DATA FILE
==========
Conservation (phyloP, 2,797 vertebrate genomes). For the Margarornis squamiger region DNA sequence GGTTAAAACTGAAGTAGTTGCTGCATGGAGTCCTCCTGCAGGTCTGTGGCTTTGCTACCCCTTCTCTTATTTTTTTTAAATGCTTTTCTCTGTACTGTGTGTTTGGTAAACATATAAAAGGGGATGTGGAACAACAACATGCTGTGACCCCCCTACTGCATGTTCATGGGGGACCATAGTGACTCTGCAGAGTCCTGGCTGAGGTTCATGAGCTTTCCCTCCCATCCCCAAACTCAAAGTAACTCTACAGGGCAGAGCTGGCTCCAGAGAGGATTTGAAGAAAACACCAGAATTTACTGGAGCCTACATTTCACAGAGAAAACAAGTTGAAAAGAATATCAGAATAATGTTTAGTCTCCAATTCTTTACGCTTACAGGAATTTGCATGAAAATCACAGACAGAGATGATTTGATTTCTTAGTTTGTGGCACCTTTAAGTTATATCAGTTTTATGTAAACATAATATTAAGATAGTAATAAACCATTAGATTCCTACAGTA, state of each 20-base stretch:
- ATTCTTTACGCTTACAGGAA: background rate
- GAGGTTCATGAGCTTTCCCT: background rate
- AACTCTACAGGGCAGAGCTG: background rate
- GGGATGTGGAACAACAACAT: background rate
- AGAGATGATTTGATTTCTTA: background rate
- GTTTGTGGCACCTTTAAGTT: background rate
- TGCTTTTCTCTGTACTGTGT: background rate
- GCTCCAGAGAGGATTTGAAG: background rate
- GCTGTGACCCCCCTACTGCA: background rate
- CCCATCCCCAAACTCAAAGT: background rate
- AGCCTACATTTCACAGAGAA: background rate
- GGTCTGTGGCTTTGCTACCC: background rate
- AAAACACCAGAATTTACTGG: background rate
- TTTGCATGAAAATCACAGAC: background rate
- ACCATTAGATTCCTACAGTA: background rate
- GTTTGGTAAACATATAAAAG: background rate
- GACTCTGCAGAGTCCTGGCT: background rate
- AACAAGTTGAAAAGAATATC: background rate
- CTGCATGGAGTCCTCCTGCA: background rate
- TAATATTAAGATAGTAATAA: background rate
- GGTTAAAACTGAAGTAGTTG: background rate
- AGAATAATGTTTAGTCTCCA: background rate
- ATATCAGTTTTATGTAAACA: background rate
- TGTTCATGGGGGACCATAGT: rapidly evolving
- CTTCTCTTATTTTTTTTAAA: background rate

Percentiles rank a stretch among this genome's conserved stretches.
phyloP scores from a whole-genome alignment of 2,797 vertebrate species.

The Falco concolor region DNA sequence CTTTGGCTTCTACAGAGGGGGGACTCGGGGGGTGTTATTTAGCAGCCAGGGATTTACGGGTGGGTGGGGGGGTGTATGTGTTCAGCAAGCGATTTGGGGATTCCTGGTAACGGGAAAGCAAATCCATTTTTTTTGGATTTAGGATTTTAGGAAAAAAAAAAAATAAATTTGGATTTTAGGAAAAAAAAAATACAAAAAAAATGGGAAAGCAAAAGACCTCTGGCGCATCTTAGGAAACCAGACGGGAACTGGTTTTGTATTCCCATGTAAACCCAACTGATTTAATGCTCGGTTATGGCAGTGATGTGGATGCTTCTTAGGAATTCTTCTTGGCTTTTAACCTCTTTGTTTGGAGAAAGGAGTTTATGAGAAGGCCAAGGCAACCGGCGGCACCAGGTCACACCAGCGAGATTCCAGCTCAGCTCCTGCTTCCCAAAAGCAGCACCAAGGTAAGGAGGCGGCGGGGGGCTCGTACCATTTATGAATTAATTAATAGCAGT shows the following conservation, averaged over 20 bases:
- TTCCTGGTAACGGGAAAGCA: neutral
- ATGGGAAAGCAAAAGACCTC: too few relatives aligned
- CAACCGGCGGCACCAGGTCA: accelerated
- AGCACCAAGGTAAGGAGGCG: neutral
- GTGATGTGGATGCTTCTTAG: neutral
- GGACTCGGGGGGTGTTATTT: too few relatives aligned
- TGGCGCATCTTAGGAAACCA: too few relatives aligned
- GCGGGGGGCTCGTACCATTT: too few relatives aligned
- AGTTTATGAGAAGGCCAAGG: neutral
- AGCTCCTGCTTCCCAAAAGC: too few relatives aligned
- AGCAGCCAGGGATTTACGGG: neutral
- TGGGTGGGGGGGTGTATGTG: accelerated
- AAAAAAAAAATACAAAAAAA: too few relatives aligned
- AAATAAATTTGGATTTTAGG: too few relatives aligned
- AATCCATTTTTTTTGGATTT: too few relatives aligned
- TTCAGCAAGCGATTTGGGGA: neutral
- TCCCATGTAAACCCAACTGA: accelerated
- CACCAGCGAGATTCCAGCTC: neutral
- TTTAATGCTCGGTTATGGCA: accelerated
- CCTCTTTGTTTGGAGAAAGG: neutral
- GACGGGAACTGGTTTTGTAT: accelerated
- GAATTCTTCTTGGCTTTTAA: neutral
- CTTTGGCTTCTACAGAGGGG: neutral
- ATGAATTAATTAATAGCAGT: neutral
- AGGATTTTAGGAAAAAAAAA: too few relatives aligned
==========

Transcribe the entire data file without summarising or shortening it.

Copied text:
Conservation (phyloP, 2,797 vertebrate genomes). For the Margarornis squamiger region DNA sequence GGTTAAAACTGAAGTAGTTGCTGCATGGAGTCCTCCTGCAGGTCTGTGGCTTTGCTACCCCTTCTCTTATTTTTTTTAAATGCTTTTCTCTGTACTGTGTGTTTGGTAAACATATAAAAGGGGATGTGGAACAACAACATGCTGTGACCCCCCTACTGCATGTTCATGGGGGACCATAGTGACTCTGCAGAGTCCTGGCTGAGGTTCATGAGCTTTCCCTCCCATCCCCAAACTCAAAGTAACTCTACAGGGCAGAGCTGGCTCCAGAGAGGATTTGAAGAAAACACCAGAATTTACTGGAGCCTACATTTCACAGAGAAAACAAGTTGAAAAGAATATCAGAATAATGTTTAGTCTCCAATTCTTTACGCTTACAGGAATTTGCATGAAAATCACAGACAGAGATGATTTGATTTCTTAGTTTGTGGCACCTTTAAGTTATATCAGTTTTATGTAAACATAATATTAAGATAGTAATAAACCATTAGATTCCTACAGTA, state of each 20-base stretch:
- ATTCTTTACGCTTACAGGAA: background rate
- GAGGTTCATGAGCTTTCCCT: background rate
- AACTCTACAGGGCAGAGCTG: background rate
- GGGATGTGGAACAACAACAT: background rate
- AGAGATGATTTGATTTCTTA: background rate
- GTTTGTGGCACCTTTAAGTT: background rate
- TGCTTTTCTCTGTACTGTGT: background rate
- GCTCCAGAGAGGATTTGAAG: background rate
- GCTGTGACCCCCCTACTGCA: background rate
- CCCATCCCCAAACTCAAAGT: background rate
- AGCCTACATTTCACAGAGAA: background rate
- GGTCTGTGGCTTTGCTACCC: background rate
- AAAACACCAGAATTTACTGG: background rate
- TTTGCATGAAAATCACAGAC: background rate
- ACCATTAGATTCCTACAGTA: background rate
- GTTTGGTAAACATATAAAAG: background rate
- GACTCTGCAGAGTCCTGGCT: background rate
- AACAAGTTGAAAAGAATATC: background rate
- CTGCATGGAGTCCTCCTGCA: background rate
- TAATATTAAGATAGTAATAA: background rate
- GGTTAAAACTGAAGTAGTTG: background rate
- AGAATAATGTTTAGTCTCCA: background rate
- ATATCAGTTTTATGTAAACA: background rate
- TGTTCATGGGGGACCATAGT: rapidly evolving
- CTTCTCTTATTTTTTTTAAA: background rate

Percentiles rank a stretch among this genome's conserved stretches.
phyloP scores from a whole-genome alignment of 2,797 vertebrate species.

The Falco concolor region DNA sequence CTTTGGCTTCTACAGAGGGGGGACTCGGGGGGTGTTATTTAGCAGCCAGGGATTTACGGGTGGGTGGGGGGGTGTATGTGTTCAGCAAGCGATTTGGGGATTCCTGGTAACGGGAAAGCAAATCCATTTTTTTTGGATTTAGGATTTTAGGAAAAAAAAAAAATAAATTTGGATTTTAGGAAAAAAAAAATACAAAAAAAATGGGAAAGCAAAAGACCTCTGGCGCATCTTAGGAAACCAGACGGGAACTGGTTTTGTATTCCCATGTAAACCCAACTGATTTAATGCTCGGTTATGGCAGTGATGTGGATGCTTCTTAGGAATTCTTCTTGGCTTTTAACCTCTTTGTTTGGAGAAAGGAGTTTATGAGAAGGCCAAGGCAACCGGCGGCACCAGGTCACACCAGCGAGATTCCAGCTCAGCTCCTGCTTCCCAAAAGCAGCACCAAGGTAAGGAGGCGGCGGGGGGCTCGTACCATTTATGAATTAATTAATAGCAGT shows the following conservation, averaged over 20 bases:
- TTCCTGGTAACGGGAAAGCA: neutral
- ATGGGAAAGCAAAAGACCTC: too few relatives aligned
- CAACCGGCGGCACCAGGTCA: accelerated
- AGCACCAAGGTAAGGAGGCG: neutral
- GTGATGTGGATGCTTCTTAG: neutral
- GGACTCGGGGGGTGTTATTT: too few relatives aligned
- TGGCGCATCTTAGGAAACCA: too few relatives aligned
- GCGGGGGGCTCGTACCATTT: too few relatives aligned
- AGTTTATGAGAAGGCCAAGG: neutral
- AGCTCCTGCTTCCCAAAAGC: too few relatives aligned
- AGCAGCCAGGGATTTACGGG: neutral
- TGGGTGGGGGGGTGTATGTG: accelerated
- AAAAAAAAAATACAAAAAAA: too few relatives aligned
- AAATAAATTTGGATTTTAGG: too few relatives aligned
- AATCCATTTTTTTTGGATTT: too few relatives aligned
- TTCAGCAAGCGATTTGGGGA: neutral
- TCCCATGTAAACCCAACTGA: accelerated
- CACCAGCGAGATTCCAGCTC: neutral
- TTTAATGCTCGGTTATGGCA: accelerated
- CCTCTTTGTTTGGAGAAAGG: neutral
- GACGGGAACTGGTTTTGTAT: accelerated
- GAATTCTTCTTGGCTTTTAA: neutral
- CTTTGGCTTCTACAGAGGGG: neutral
- ATGAATTAATTAATAGCAGT: neutral
- AGGATTTTAGGAAAAAAAAA: too few relatives aligned